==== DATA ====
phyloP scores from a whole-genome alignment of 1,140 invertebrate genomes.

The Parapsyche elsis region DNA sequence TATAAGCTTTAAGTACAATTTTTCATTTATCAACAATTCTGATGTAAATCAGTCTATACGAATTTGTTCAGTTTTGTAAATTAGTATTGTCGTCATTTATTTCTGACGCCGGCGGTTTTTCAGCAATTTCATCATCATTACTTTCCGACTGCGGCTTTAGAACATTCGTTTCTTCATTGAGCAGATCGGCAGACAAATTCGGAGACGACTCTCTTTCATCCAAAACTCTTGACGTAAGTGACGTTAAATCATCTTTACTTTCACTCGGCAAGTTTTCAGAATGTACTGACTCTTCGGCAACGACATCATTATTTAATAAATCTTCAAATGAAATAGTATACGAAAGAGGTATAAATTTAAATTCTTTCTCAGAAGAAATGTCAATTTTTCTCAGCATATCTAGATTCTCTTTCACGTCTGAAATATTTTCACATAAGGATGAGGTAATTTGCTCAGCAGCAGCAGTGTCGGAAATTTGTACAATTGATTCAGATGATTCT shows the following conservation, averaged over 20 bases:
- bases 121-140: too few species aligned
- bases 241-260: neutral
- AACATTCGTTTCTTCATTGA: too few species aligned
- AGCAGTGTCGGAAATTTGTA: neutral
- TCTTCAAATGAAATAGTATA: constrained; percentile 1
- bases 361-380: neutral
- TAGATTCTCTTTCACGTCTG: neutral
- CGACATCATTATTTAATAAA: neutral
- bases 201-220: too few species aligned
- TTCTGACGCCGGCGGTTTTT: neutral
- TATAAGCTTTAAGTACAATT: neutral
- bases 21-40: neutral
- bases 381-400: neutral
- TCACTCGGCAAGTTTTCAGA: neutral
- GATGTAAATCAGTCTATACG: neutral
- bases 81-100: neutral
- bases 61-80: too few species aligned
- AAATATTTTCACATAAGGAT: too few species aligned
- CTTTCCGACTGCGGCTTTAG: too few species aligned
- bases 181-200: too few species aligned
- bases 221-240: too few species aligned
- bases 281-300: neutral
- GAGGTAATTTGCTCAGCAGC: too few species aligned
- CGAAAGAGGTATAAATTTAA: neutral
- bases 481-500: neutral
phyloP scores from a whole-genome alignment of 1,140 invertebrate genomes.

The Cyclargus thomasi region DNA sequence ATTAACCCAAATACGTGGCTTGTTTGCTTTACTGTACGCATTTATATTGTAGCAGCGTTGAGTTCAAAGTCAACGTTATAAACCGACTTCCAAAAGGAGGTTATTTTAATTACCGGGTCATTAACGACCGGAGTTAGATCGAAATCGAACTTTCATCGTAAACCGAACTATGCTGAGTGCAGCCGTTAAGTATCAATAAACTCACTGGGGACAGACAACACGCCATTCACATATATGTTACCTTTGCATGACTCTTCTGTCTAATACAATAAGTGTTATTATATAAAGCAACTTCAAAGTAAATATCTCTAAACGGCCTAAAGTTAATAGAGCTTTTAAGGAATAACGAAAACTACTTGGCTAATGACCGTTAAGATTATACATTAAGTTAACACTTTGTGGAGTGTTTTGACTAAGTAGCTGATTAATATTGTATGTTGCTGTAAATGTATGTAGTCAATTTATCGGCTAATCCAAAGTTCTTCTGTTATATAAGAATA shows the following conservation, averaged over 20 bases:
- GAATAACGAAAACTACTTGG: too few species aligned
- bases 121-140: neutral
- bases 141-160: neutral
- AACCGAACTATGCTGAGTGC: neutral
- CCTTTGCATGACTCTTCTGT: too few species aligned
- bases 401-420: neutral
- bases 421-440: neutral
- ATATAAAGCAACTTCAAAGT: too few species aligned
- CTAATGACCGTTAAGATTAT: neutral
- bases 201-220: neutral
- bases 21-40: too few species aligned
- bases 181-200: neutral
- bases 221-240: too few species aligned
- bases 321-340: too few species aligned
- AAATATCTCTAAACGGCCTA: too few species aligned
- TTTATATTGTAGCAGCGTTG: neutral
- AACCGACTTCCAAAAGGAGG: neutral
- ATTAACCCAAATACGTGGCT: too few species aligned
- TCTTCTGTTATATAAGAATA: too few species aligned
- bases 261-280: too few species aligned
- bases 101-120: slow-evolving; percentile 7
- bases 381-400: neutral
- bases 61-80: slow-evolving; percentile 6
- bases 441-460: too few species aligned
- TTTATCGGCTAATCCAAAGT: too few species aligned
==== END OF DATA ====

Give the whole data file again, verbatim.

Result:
phyloP scores from a whole-genome alignment of 1,140 invertebrate genomes.

The Parapsyche elsis region DNA sequence TATAAGCTTTAAGTACAATTTTTCATTTATCAACAATTCTGATGTAAATCAGTCTATACGAATTTGTTCAGTTTTGTAAATTAGTATTGTCGTCATTTATTTCTGACGCCGGCGGTTTTTCAGCAATTTCATCATCATTACTTTCCGACTGCGGCTTTAGAACATTCGTTTCTTCATTGAGCAGATCGGCAGACAAATTCGGAGACGACTCTCTTTCATCCAAAACTCTTGACGTAAGTGACGTTAAATCATCTTTACTTTCACTCGGCAAGTTTTCAGAATGTACTGACTCTTCGGCAACGACATCATTATTTAATAAATCTTCAAATGAAATAGTATACGAAAGAGGTATAAATTTAAATTCTTTCTCAGAAGAAATGTCAATTTTTCTCAGCATATCTAGATTCTCTTTCACGTCTGAAATATTTTCACATAAGGATGAGGTAATTTGCTCAGCAGCAGCAGTGTCGGAAATTTGTACAATTGATTCAGATGATTCT shows the following conservation, averaged over 20 bases:
- bases 121-140: too few species aligned
- bases 241-260: neutral
- AACATTCGTTTCTTCATTGA: too few species aligned
- AGCAGTGTCGGAAATTTGTA: neutral
- TCTTCAAATGAAATAGTATA: constrained; percentile 1
- bases 361-380: neutral
- TAGATTCTCTTTCACGTCTG: neutral
- CGACATCATTATTTAATAAA: neutral
- bases 201-220: too few species aligned
- TTCTGACGCCGGCGGTTTTT: neutral
- TATAAGCTTTAAGTACAATT: neutral
- bases 21-40: neutral
- bases 381-400: neutral
- TCACTCGGCAAGTTTTCAGA: neutral
- GATGTAAATCAGTCTATACG: neutral
- bases 81-100: neutral
- bases 61-80: too few species aligned
- AAATATTTTCACATAAGGAT: too few species aligned
- CTTTCCGACTGCGGCTTTAG: too few species aligned
- bases 181-200: too few species aligned
- bases 221-240: too few species aligned
- bases 281-300: neutral
- GAGGTAATTTGCTCAGCAGC: too few species aligned
- CGAAAGAGGTATAAATTTAA: neutral
- bases 481-500: neutral
phyloP scores from a whole-genome alignment of 1,140 invertebrate genomes.

The Cyclargus thomasi region DNA sequence ATTAACCCAAATACGTGGCTTGTTTGCTTTACTGTACGCATTTATATTGTAGCAGCGTTGAGTTCAAAGTCAACGTTATAAACCGACTTCCAAAAGGAGGTTATTTTAATTACCGGGTCATTAACGACCGGAGTTAGATCGAAATCGAACTTTCATCGTAAACCGAACTATGCTGAGTGCAGCCGTTAAGTATCAATAAACTCACTGGGGACAGACAACACGCCATTCACATATATGTTACCTTTGCATGACTCTTCTGTCTAATACAATAAGTGTTATTATATAAAGCAACTTCAAAGTAAATATCTCTAAACGGCCTAAAGTTAATAGAGCTTTTAAGGAATAACGAAAACTACTTGGCTAATGACCGTTAAGATTATACATTAAGTTAACACTTTGTGGAGTGTTTTGACTAAGTAGCTGATTAATATTGTATGTTGCTGTAAATGTATGTAGTCAATTTATCGGCTAATCCAAAGTTCTTCTGTTATATAAGAATA shows the following conservation, averaged over 20 bases:
- GAATAACGAAAACTACTTGG: too few species aligned
- bases 121-140: neutral
- bases 141-160: neutral
- AACCGAACTATGCTGAGTGC: neutral
- CCTTTGCATGACTCTTCTGT: too few species aligned
- bases 401-420: neutral
- bases 421-440: neutral
- ATATAAAGCAACTTCAAAGT: too few species aligned
- CTAATGACCGTTAAGATTAT: neutral
- bases 201-220: neutral
- bases 21-40: too few species aligned
- bases 181-200: neutral
- bases 221-240: too few species aligned
- bases 321-340: too few species aligned
- AAATATCTCTAAACGGCCTA: too few species aligned
- TTTATATTGTAGCAGCGTTG: neutral
- AACCGACTTCCAAAAGGAGG: neutral
- ATTAACCCAAATACGTGGCT: too few species aligned
- TCTTCTGTTATATAAGAATA: too few species aligned
- bases 261-280: too few species aligned
- bases 101-120: slow-evolving; percentile 7
- bases 381-400: neutral
- bases 61-80: slow-evolving; percentile 6
- bases 441-460: too few species aligned
- TTTATCGGCTAATCCAAAGT: too few species aligned